More than 60 per cent of Scotland's 24,000 registered charities generate income of £25,000 a year or less. In 2011 those charities overspent by £18.4m, equating to around £2,000 in overspend for each charity in the low income bracket, according to figures compiled by Third Sector magazine. The picture wasn't much brighter for the mid-sized charities with annual incomes of between £50,000 and £100,000 – they too recorded an overspend averaging £17,000 over 2011. And a third of larger charities, those with incomes of between £500,000 and £10m, also ran deficits over the same period.

SCVO has warned many charities will be unable to continue to subsidise their operations from dwindling reserves as demand for services continues to soar.

Gavin believes new policy which recently came into effect may provide charities with a valuable lifeline. He says:"Recent legal changes give charities the power to review restricted funds to possibly free up those funds to better charitable effect.

"Restricted funds usually come about through donations or legacies which are for a fixed purpose and a legally binding condition only to use the donation or legacy for the stated purpose. That presents real problems for charities and up until November 1, 2012, the only way to tackle this problem would have been to go through an expensive and time-consuming court process.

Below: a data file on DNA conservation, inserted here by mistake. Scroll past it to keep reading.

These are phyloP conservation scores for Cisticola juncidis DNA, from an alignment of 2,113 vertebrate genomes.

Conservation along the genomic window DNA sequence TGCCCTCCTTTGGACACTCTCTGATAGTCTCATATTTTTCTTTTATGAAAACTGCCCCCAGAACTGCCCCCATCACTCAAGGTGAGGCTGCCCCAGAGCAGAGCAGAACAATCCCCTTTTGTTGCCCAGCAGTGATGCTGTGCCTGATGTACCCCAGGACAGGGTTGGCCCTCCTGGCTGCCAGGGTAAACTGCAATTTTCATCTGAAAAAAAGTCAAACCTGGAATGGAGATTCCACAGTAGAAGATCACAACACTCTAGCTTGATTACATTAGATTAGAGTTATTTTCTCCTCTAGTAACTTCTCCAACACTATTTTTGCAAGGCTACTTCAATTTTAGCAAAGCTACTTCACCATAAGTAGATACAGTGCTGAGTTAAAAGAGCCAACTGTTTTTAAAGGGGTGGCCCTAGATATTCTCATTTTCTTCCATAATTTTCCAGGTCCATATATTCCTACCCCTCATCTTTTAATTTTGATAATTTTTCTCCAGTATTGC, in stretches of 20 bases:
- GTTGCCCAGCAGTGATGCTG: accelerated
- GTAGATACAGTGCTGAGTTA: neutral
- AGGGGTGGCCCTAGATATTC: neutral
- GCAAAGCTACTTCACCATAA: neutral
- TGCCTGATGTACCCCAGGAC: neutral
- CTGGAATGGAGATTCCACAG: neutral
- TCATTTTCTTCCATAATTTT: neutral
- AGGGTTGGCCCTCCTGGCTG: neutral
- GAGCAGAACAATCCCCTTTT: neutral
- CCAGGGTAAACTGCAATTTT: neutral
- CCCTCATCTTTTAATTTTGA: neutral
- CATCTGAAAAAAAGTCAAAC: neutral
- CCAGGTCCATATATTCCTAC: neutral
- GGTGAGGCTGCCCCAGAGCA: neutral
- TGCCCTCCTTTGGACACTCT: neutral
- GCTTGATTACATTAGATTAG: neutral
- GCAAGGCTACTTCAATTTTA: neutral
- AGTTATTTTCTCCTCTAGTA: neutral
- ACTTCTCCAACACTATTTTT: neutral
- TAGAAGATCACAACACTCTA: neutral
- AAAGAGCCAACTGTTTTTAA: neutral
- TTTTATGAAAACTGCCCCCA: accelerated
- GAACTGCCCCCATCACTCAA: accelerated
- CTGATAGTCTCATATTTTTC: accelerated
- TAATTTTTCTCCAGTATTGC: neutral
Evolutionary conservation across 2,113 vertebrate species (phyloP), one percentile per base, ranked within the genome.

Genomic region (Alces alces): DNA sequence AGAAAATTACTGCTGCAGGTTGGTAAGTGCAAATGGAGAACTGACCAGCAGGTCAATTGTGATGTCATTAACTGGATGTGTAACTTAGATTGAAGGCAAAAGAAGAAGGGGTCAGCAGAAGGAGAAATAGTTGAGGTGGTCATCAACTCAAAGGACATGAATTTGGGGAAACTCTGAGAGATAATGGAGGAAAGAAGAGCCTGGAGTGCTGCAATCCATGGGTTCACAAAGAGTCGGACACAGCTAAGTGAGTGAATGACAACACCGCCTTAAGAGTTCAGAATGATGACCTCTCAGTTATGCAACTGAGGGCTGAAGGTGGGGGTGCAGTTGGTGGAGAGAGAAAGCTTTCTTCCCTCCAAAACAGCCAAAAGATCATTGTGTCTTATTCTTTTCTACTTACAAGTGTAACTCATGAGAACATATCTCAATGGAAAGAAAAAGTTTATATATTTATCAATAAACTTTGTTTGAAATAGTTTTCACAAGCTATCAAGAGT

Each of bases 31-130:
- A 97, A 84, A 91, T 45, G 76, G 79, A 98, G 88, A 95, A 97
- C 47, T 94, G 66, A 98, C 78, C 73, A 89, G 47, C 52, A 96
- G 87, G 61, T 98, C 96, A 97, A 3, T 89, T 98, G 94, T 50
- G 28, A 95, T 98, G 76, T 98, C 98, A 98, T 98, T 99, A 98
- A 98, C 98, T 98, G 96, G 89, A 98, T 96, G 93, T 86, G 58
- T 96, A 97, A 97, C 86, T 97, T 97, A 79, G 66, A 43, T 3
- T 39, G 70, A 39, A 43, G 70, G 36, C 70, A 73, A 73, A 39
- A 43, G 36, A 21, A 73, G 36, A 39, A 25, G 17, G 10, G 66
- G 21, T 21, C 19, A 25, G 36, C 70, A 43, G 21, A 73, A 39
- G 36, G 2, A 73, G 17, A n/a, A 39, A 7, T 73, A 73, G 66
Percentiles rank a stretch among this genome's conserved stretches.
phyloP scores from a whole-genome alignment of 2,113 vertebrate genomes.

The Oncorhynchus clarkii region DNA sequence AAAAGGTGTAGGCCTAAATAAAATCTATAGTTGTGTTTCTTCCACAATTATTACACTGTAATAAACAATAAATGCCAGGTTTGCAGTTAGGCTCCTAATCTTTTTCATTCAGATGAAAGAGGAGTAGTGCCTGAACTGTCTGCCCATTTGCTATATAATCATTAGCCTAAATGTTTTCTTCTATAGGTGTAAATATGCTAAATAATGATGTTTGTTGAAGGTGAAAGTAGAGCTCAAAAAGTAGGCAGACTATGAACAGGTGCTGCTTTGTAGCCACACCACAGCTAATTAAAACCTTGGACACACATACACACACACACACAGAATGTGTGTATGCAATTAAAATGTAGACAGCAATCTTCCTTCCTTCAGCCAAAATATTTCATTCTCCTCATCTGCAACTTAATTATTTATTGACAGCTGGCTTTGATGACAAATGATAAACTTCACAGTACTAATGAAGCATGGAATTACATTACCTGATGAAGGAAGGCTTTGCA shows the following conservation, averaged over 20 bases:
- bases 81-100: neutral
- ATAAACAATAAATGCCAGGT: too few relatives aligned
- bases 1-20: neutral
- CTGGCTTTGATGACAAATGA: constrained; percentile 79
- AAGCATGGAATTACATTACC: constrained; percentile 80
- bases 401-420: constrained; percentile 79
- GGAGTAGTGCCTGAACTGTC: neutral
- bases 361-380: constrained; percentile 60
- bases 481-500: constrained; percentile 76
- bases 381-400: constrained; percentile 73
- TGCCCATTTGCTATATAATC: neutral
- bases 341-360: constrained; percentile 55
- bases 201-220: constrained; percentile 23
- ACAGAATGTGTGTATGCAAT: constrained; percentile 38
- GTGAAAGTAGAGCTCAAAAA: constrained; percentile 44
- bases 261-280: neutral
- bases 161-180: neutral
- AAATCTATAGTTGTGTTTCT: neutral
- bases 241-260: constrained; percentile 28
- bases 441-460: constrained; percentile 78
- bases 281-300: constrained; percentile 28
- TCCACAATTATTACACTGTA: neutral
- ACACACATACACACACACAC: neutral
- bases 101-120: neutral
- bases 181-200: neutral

"The new rules mean charities can now apply directly to the Office of the Scottish Charity Regulator (OSCR) to have restrictions amended, relaxed or even removed."
The UK Government has devised a novel 'buy now pay later' scheme to try to tackle funding shortfalls in the third sector through a new model being piloted called the Social Outcomes Fund. Ministers hope the £20m fund – which was launched in November 2011 – will ultimately attract a further £60m inprivate investment into 'preventative spend' projects highlighted in the2011 Christie Report on the Future Delivery of Public Services.

That report suggests approximately 40 per cent of public sector spend goes on"failure spend", where the state has failed to intervene in a child's life before they become a burden on the state.

Cabinet Office minister Francis Maude said the aim of the Social Outcomes Fund was to spur growth in social impact bonds in order to move the cost of some public projects to investors who would reap a dividend if the project is successful. Details remain sketchy on how these investments are priced and how the government will measure their success in value terms.

"The new rules reduce the inheritance tax rate from 40 per cent to 36 per cent on parts of an estate left to otherwise-chargeable beneficiaries – family and friends – though not spouses or civil partners who already benefit from exemptions.

"But some incentives designed to promote giving will have a more limited effect. The Small Gift Aid Donations Scheme at bill stage at Westminster will allow some charities to claim additional tax relief on small donations, though a track record must be demonstrated in reclaiming Gift Aid.

"The maximum benefit under the rules as currently drafted is only £1,500 per year, so this level of tax relief will be a drop in the ocean for larger charities."